How to Identify an Edwardian House / Edwardian Architecture
What is An Edwardian House?The Edwardian period began in 1901 when Queen Victoria died and her eldest son, Edward, assumed the throne. He reigned until his death in 1910 although people often refer to the era as lasting up until the outbreak of World War 1 in 1914. It is important to note that upon the death of Queen Victoria, there was no royal proclamation that prohibited the use of common Victorian architecture henceforth. Much of the common Victorian traits persisted into the Edwardian era and it is not always possible to tell with certainty to which era a property belongs simply by analysing its traits owing to the overlaps between periods. That being said, we will endeavour to point out some of the features that were most prevalent in Edwardian architecture below.
An increasing emphasis on privacy meant that front gardens were regularly present in Edwardian properties whereas they had been less common in their Victorian counterparts.
Porches edged with timber railings are a common feature of Edwardian properties.
The properties below are typical Edwardian properties with generous front gardens and timber railed porches.
Many Edwardian properties have balconies, often with ornate railings, as can be seen in the properties on the right.
While sash windows are a feature of Georgian and Victorian properties also, a distinctive feature of many Edwardian properties is a clear lower half glass pane with the upper half divided with glazing bars. If you look closely at the property on the left below, you will see this style on both ground and first floors. The tower and turrets in the below buildings show how Victorian era traits continued to be present in Edwardian properties - the fusion of many Victorian and Edwardian styles in the below properties make them particularly striking.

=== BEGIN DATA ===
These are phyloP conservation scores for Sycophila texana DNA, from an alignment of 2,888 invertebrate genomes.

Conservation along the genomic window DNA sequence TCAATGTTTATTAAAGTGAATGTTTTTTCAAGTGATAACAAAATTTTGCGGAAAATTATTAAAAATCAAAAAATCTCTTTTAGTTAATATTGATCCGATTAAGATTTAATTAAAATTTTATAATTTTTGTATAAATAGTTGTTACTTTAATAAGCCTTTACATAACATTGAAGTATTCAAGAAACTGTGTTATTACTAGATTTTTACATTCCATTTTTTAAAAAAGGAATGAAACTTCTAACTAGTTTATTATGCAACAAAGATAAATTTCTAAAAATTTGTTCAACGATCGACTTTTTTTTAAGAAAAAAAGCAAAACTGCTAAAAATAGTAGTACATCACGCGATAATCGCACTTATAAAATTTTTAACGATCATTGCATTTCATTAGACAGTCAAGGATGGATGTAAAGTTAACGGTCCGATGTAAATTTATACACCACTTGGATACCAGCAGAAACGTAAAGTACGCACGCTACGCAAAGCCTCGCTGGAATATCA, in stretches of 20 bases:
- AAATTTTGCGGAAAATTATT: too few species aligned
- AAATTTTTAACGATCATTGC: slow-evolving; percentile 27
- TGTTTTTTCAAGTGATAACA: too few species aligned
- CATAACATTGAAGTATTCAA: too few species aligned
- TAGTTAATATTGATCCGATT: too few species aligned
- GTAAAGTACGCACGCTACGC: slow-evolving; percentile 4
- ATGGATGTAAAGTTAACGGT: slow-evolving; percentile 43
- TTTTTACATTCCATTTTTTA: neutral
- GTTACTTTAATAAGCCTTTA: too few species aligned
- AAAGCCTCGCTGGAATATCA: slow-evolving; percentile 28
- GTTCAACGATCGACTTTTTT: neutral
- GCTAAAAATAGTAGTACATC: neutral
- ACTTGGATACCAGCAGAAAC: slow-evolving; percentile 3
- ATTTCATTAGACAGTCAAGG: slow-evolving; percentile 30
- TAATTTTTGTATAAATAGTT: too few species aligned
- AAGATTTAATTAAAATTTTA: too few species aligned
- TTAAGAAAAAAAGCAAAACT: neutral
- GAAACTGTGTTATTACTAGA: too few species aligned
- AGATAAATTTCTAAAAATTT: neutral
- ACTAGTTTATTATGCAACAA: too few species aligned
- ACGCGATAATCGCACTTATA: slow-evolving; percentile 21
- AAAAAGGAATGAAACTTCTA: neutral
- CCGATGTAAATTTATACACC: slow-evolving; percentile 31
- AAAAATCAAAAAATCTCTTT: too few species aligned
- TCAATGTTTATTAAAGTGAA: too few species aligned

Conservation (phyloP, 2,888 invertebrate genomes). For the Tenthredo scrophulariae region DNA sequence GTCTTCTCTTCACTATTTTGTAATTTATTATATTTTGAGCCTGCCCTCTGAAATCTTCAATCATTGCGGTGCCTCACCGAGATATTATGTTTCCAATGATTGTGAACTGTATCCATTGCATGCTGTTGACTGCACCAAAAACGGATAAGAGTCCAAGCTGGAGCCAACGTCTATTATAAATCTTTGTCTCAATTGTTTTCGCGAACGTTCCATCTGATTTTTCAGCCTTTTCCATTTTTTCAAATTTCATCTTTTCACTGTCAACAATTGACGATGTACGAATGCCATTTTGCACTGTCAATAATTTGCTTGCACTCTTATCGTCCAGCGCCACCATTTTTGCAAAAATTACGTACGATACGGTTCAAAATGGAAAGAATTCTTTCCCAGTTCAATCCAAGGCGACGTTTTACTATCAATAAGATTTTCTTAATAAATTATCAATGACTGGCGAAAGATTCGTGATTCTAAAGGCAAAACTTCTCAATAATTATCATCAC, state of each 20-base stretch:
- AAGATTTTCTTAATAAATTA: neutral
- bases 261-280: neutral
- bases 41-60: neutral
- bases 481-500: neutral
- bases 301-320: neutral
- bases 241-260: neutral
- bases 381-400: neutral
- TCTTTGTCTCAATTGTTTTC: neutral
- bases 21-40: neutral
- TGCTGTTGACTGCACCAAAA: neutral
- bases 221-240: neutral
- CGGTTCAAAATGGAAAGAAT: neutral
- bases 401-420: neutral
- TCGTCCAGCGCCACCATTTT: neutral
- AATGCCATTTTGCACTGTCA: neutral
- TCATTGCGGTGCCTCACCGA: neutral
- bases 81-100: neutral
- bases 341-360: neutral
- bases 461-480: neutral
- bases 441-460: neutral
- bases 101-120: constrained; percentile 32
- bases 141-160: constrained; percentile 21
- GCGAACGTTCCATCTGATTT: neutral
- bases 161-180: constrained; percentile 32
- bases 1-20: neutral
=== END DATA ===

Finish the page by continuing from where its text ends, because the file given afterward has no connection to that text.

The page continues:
Side hinged casement windows became more common in Edwardian properties and used instead of or in complement to sash windows. In the below image, the property on the left has side hinged casement windows which are open.
Pebbledash & Mock Timber Frame on Upper Storey
As you can see in many of the above properties, cladding the upper floor in pebble dash was a common feature as were mock timber frame patterns for decoration.
Less Elaborate Bargeboards
While elaborate bargeboards were very much a feature of Victorian architecture, Edwardian properties tended towards more understated, simple bargeboards.
Where to Find Edwardian Architecture in Ireland
British architecture continued to influence construction in Ireland well into the early twentieth century; accordingly Edwardian architecture is to be found dotted around the island of Ireland. Park Drive in Ranelagh contains some striking examples of Victorian and Edwardian influences with Victorian towers and turrets complementing Edwardian traits like understated bargeboards.
Rostrevor Rd, Rathfarnham (pictured below) features a whole road of typical Edwardian properties.
King Edward Road, Bray, Co. Wicklow (pictured below) is home to a host of stunning Edwardian mansions.